You’ll want a lot of this. Water must be treated. Any ice should be suspect. The soft drinks and fruit juices are a little expensive. You can drink the ordinary beer. Bottled water is sometimes hard to find. Carry a lot.
We ate well. The small cities offered some very good food.
Basically it’s poor food (1992) that is often hard to find. You are basically eating for fuel. The grocery stores were meager.
Every city offers all types of hotels. The middle to upper range hotels were good.
The good hotels in Managua demand dollars or their prices are pegged to the dollar (1992). Outside of Managua, the selection is meager. You’ll be looking to pay a little more and avoid the noisy, smelly, cockroach infested economy hotels or the pensions and hospedajes.
We were treated well. They want tourists so they try to make it user friendly. Again, we needed medical treatment (dog bite) and we were treated like royalty at the free clinic. The people have a certain flare for life.
We were warned about the latent hostility you, as gringos, experience in everyday encounters. They have suffered much and often blame the Yankee. But, in a time of need when Sally needed medical attention after falling off her bike, the local people were overwhelmingly helpful and the hospital staff offered her great, although rudimentary care. We’ll never forget this kindness.
In the Northwest, the cities and towns have little to offer. The music is borrowed, Mexican and Cuban but good. They have good cigars, rum and some crafts.
Today, Nicaragua’s interest for travelers is the vestiges of the decade-long experiment of military socialism. Managua is run down and dilapidated. Nothing has been maintained. Even Leon and Grenada offer a Spanish colonial character.
In 2007, war, earthquakes and storms have left little to be seen in the northwest. I look forward to Granada and Leon.
It’s the recent history that’s the most observable. These people have been dragged down for decades. First, the American backed strongman, then the reactionary leftist. The colonial period was manifested mostly in Leon and Granada.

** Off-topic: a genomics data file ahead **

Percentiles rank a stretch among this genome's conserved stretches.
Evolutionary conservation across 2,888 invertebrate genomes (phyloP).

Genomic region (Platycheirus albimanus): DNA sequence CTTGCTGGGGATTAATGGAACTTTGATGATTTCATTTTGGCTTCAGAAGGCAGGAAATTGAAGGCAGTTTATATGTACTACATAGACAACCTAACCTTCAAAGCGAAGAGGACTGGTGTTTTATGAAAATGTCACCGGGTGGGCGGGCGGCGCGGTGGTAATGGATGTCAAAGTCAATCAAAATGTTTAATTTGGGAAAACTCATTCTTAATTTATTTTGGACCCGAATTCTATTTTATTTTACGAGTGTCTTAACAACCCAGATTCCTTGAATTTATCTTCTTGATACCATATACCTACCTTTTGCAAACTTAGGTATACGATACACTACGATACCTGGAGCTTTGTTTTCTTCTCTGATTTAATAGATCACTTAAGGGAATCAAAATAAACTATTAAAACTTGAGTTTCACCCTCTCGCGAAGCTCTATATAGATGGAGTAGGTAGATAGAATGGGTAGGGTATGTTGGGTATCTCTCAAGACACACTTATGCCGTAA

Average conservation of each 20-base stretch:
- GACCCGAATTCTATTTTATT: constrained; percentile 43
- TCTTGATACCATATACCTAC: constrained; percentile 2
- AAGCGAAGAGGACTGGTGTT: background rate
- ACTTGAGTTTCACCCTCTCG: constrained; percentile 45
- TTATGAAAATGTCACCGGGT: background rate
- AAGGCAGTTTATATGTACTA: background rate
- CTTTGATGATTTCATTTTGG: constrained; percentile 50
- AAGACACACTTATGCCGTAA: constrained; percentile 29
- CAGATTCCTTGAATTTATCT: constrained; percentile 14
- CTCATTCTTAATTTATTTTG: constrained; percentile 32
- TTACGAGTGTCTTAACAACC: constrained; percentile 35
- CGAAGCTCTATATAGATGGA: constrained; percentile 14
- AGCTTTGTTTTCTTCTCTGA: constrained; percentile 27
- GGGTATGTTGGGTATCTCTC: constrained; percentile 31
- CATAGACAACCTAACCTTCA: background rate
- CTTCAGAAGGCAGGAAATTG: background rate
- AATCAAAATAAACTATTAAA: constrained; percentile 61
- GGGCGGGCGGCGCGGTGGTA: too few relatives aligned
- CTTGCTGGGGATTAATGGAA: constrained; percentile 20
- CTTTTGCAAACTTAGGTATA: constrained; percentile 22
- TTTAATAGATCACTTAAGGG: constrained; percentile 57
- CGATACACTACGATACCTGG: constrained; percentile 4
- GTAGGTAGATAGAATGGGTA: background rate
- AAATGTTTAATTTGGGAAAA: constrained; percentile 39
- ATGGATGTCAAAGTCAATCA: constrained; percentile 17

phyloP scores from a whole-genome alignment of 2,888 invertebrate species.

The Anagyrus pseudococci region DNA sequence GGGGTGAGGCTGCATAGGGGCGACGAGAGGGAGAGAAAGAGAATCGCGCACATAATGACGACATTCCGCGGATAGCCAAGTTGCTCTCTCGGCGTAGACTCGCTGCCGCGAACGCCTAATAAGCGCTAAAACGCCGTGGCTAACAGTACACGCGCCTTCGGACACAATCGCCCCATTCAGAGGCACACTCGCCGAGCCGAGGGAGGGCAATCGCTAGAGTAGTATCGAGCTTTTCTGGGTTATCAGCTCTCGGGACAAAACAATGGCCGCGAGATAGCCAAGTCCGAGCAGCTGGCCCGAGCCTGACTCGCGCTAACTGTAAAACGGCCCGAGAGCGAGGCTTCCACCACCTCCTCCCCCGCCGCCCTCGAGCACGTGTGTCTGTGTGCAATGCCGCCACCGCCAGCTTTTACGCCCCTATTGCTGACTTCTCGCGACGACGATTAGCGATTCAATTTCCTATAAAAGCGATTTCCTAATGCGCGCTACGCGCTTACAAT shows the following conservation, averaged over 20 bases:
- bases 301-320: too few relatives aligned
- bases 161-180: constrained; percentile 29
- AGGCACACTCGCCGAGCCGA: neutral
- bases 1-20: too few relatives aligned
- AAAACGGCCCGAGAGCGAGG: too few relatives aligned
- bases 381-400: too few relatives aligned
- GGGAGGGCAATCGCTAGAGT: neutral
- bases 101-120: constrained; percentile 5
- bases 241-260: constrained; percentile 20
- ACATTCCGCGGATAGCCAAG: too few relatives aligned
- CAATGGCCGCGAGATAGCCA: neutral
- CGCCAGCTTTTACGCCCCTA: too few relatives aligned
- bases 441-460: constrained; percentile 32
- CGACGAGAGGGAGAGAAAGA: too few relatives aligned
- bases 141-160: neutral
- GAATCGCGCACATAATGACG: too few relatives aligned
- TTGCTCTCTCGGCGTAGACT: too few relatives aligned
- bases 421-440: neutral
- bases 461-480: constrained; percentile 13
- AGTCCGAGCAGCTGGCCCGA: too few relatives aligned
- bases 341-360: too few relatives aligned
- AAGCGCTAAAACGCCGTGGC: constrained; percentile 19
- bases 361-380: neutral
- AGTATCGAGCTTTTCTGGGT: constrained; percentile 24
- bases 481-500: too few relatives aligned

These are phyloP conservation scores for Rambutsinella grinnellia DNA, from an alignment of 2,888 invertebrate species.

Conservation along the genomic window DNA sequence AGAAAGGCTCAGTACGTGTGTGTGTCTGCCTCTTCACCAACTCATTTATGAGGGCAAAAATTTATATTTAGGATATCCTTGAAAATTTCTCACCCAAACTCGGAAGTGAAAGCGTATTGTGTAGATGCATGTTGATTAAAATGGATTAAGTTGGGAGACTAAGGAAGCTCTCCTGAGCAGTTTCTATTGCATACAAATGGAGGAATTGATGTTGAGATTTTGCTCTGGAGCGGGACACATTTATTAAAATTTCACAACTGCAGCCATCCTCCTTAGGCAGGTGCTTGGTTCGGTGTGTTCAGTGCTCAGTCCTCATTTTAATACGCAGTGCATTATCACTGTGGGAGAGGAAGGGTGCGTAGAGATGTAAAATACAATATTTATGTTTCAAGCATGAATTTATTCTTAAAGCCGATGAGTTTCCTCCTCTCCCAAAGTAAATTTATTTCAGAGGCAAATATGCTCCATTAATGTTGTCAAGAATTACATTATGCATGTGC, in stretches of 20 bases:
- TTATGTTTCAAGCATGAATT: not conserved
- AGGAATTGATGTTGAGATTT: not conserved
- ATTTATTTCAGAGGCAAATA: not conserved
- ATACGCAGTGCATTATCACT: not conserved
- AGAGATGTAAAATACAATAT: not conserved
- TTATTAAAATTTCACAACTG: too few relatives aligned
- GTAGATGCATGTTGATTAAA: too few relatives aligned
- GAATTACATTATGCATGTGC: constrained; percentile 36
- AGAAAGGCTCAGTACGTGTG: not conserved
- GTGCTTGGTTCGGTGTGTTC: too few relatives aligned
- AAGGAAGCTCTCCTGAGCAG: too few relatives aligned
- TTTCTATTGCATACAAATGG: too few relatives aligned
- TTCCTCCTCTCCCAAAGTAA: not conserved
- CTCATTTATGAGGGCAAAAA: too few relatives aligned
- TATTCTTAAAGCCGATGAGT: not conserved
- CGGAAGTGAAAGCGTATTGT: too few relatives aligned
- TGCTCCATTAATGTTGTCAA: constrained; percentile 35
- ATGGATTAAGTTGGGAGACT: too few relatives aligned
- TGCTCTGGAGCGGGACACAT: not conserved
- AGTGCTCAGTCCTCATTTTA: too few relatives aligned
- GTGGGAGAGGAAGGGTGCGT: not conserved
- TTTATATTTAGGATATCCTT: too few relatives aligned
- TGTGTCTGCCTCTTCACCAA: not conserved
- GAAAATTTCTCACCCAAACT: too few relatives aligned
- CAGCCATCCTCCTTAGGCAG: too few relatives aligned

TOTAL SCORE 69
Route Descriptions and Maps
Nicaragua 2009 – November
Esteli to Junction 35Ks
(see from Esteli to Matagulpa)
Junction to Leon 108Ks Hwy 26. Good 2-lane new road. No shoulder. Light traffic. OK scenery. In November strong NE (tail) winds make for easy riding. Some minor hills, at 45Ks out of foot hills and onto the flat coastal plain. New, straight highway. Fast. Volcano views. Gradually climb between volcanos from 81Ks. Top at 88Ks. You can see the coast. The down gradually to plain. Even a bike path but more traffic. At 97Ks junction left on on Hwy. 12. Heavy traffic but a wide shoulder into town. At 105Ks, urban roads and traffic. the center at 108Ks.
Leon to Las Pinitas 23Ks (the coast)
Out on urban streets to west then a new 2-lane highway with a shoulder. Quiet. OK scenery including volcanos. NE wind (tail). Good ride, rolling hills. At 20Ks., left. (Right to Poneloya). Along the beach to 23Ks and end of paved road.
Leon to Masachapa (Beach) 96Ks.
Out to Highway 1K. Left on Hwy. #12. Good 2 lane road with a drop down good shoulder. Flat. Dull scenery. Moderate traffic moving fast. Some trucks. Cross winds. At 25Ks, junction. (left to Managua by better and busier road) straight on Hwy #12. Now, old broken blacktop. often washed out dirt. Rideable but slower Hilly. Desolate. Very Quiet. After 50Ks, flatter and the road improves. Headwinds. At 61Ks, right to the beach on Hwy. 10. This is a brick road so the ride is chattery. Rolling hills OK scenery. Side to following winds. At 93Ks, junction Hwy #8 (from Managua)and asphalt road that feels soooo smooth. Flat to Masachapa at 96Ks.
Masachapato Jintepe 65Ks
(33Ks of tough climb)
3Ks to Hwy. #10 junction. Continue straight on Hwy. #8. Steep hill to 5Ks. Good ocean view back. 2-lanes, old broken asphalt road , narrow. Light traffic. Cross to head winds. After 15Ks, its a continuous moderate to steep climb all the way to the junction (crucero) with Hwy. #2 at 33Ks. Great vistas back to the ocean for the last 10Ks. Very tough. Top out at 750 meters. Very windy at the junction. Cross to following wind. Gradually down mostly. Moderate traffic but lots of trucks. A drop down shoulder that at times is broken or bumpy but it keeps you off the road. At 65Ks, Jinotepe.
Jinotepe to Granada 39Ks